Gentile da Fabriano

(c. 1385—1427)

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(b Fabriano, ?c.1385; d Rome, 1427).

Italian painter, named after his birthplace in the Marches. His birthdate has been traditionally estimated as c.1370, but expert opinion now inclines to put it about fifteen years later. Gentile carried out important commissions in several major Italian art centres and was recognized as one of the foremost artists of his day, but most of the work on which his great contemporary reputation was based has been destroyed. It included frescos in the Doges' Palace in Venice (1408) and for St John Lateran in Rome (1427). In between he worked in Florence, Siena, and Orvieto. His major surviving work is the celebrated altarpiece of the Adoration of the Magi (1423, Uffizi, Florence), painted for the church of S. Trinità in Florence, which places him alongside Ghiberti as one of the greatest exponents of the International Gothic style in Italy. It is remarkable not only for its exquisite decorative beauty but also for the naturalistic treatment of light in the predella, where there is a night scene with three different light sources. Gentile had widespread influence (much more so initially than his great contemporary Masaccio), notably on Jacopo Bellini, who probably worked with him in Florence, Pisanello, who completed work in Rome he left unfinished at his death, and Fra Angelico, who was his greatest heir.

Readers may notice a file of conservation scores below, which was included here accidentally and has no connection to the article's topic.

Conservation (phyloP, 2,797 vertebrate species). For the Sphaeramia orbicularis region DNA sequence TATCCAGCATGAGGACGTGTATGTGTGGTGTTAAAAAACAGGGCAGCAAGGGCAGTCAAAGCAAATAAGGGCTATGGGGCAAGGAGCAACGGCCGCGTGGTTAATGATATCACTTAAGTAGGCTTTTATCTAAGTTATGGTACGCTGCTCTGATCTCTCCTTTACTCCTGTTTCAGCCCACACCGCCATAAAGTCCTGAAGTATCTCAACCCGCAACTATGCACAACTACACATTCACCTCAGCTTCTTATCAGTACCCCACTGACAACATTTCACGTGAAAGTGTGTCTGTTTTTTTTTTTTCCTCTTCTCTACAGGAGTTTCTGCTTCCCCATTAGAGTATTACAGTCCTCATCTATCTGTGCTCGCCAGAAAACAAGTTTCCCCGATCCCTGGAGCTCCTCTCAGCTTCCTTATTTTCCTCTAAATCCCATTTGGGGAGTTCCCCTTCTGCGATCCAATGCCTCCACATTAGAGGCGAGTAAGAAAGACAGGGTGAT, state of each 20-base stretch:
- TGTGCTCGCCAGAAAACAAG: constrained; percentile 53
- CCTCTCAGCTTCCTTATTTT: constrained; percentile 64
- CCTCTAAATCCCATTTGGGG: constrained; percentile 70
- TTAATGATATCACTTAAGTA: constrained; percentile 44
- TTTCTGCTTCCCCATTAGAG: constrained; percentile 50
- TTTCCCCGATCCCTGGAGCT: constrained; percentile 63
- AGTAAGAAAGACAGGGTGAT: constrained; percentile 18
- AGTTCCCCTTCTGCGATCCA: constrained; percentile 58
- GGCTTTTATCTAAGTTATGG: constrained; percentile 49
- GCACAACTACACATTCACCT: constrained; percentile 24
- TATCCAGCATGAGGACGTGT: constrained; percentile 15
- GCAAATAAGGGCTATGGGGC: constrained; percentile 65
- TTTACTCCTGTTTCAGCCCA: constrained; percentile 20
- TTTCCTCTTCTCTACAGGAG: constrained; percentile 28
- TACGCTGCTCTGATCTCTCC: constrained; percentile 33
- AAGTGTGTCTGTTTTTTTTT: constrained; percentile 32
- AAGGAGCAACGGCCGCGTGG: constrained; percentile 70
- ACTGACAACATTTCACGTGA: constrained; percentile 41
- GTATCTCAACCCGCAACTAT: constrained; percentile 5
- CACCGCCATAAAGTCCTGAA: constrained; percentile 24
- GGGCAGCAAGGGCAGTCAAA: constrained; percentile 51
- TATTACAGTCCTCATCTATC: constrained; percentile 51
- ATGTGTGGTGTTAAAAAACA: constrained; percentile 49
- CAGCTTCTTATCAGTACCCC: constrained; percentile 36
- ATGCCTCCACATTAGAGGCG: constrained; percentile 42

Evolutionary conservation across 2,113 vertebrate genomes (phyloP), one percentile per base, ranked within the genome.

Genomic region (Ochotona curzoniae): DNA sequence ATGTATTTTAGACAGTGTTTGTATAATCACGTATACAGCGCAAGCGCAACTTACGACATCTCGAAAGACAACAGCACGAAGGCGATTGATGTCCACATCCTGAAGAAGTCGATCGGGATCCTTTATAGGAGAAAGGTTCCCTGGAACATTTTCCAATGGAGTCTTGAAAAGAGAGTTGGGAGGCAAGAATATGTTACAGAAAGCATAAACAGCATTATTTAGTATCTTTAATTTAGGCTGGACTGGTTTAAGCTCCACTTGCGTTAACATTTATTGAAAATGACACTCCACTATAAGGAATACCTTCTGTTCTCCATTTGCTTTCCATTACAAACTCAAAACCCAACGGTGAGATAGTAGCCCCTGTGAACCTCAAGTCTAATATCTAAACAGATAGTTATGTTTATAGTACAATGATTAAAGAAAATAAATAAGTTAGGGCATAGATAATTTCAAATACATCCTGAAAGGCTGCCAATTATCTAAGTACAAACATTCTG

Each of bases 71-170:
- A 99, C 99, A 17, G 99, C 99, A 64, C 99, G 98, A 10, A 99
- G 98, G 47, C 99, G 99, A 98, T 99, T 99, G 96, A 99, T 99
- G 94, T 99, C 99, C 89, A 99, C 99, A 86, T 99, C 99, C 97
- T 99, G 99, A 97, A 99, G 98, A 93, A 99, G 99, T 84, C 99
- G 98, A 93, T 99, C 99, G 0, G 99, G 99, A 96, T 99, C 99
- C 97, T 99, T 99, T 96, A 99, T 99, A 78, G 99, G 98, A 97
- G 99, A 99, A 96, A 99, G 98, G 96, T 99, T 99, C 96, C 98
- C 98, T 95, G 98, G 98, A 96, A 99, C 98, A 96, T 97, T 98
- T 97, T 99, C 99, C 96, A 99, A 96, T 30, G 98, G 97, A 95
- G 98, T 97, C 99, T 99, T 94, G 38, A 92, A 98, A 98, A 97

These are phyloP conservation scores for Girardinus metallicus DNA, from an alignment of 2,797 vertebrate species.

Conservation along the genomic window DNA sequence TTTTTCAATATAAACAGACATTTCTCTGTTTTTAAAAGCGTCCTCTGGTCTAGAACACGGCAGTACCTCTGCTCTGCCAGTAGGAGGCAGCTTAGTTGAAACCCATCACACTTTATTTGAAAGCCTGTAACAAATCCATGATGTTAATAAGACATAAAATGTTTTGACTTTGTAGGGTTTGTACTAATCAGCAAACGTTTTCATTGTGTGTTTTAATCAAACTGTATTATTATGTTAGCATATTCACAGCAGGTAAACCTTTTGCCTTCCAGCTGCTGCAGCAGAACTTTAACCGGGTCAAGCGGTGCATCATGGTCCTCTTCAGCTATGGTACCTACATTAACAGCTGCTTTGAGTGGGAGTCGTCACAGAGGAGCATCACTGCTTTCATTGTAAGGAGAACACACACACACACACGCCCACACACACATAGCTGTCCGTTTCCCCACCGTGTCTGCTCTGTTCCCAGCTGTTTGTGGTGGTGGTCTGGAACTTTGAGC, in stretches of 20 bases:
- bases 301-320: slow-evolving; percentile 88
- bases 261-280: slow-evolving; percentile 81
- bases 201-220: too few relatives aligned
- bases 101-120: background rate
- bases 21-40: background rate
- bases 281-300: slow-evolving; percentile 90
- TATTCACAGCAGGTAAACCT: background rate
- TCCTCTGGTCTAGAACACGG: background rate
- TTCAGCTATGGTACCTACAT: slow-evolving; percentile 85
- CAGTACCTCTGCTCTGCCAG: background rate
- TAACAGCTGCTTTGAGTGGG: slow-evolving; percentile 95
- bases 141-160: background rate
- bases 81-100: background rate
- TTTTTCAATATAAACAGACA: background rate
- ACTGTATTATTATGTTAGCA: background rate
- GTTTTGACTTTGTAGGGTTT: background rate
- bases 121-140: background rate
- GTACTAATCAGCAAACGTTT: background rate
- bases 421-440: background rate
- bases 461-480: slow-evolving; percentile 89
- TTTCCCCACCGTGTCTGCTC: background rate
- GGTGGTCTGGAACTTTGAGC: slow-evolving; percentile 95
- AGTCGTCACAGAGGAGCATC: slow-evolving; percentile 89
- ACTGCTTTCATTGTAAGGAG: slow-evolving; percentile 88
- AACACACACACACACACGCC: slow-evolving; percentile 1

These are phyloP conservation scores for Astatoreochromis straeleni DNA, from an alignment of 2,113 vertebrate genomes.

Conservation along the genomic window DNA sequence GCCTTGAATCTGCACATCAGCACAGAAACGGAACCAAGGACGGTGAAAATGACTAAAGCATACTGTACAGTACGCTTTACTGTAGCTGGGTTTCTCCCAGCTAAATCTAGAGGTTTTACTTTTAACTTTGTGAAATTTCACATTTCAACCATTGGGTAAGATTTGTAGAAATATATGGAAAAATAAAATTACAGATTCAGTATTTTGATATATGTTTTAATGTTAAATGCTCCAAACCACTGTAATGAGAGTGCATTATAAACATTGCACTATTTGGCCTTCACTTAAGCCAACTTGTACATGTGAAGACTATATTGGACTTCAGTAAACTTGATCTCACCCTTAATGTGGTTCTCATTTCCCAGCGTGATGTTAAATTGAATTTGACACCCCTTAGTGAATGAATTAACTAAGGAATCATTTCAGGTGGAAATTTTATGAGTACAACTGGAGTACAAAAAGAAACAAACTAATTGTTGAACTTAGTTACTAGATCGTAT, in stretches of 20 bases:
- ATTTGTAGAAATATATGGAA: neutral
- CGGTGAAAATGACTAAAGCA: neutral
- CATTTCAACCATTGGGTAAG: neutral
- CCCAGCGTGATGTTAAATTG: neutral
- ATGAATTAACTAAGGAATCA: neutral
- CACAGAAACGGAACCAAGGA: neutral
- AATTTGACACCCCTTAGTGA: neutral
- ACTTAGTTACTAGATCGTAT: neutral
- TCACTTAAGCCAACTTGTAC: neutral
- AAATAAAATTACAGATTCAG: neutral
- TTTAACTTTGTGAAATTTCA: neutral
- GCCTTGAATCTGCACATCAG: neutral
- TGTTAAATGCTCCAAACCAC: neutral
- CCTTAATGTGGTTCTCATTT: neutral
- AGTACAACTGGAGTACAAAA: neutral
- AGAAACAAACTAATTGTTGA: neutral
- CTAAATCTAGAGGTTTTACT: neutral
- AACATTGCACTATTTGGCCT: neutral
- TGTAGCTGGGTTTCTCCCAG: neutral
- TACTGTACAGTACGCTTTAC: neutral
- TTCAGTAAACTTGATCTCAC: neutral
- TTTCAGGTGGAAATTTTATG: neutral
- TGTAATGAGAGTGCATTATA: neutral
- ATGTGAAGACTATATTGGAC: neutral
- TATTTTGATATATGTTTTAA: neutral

Subjects: Art — History by Period.

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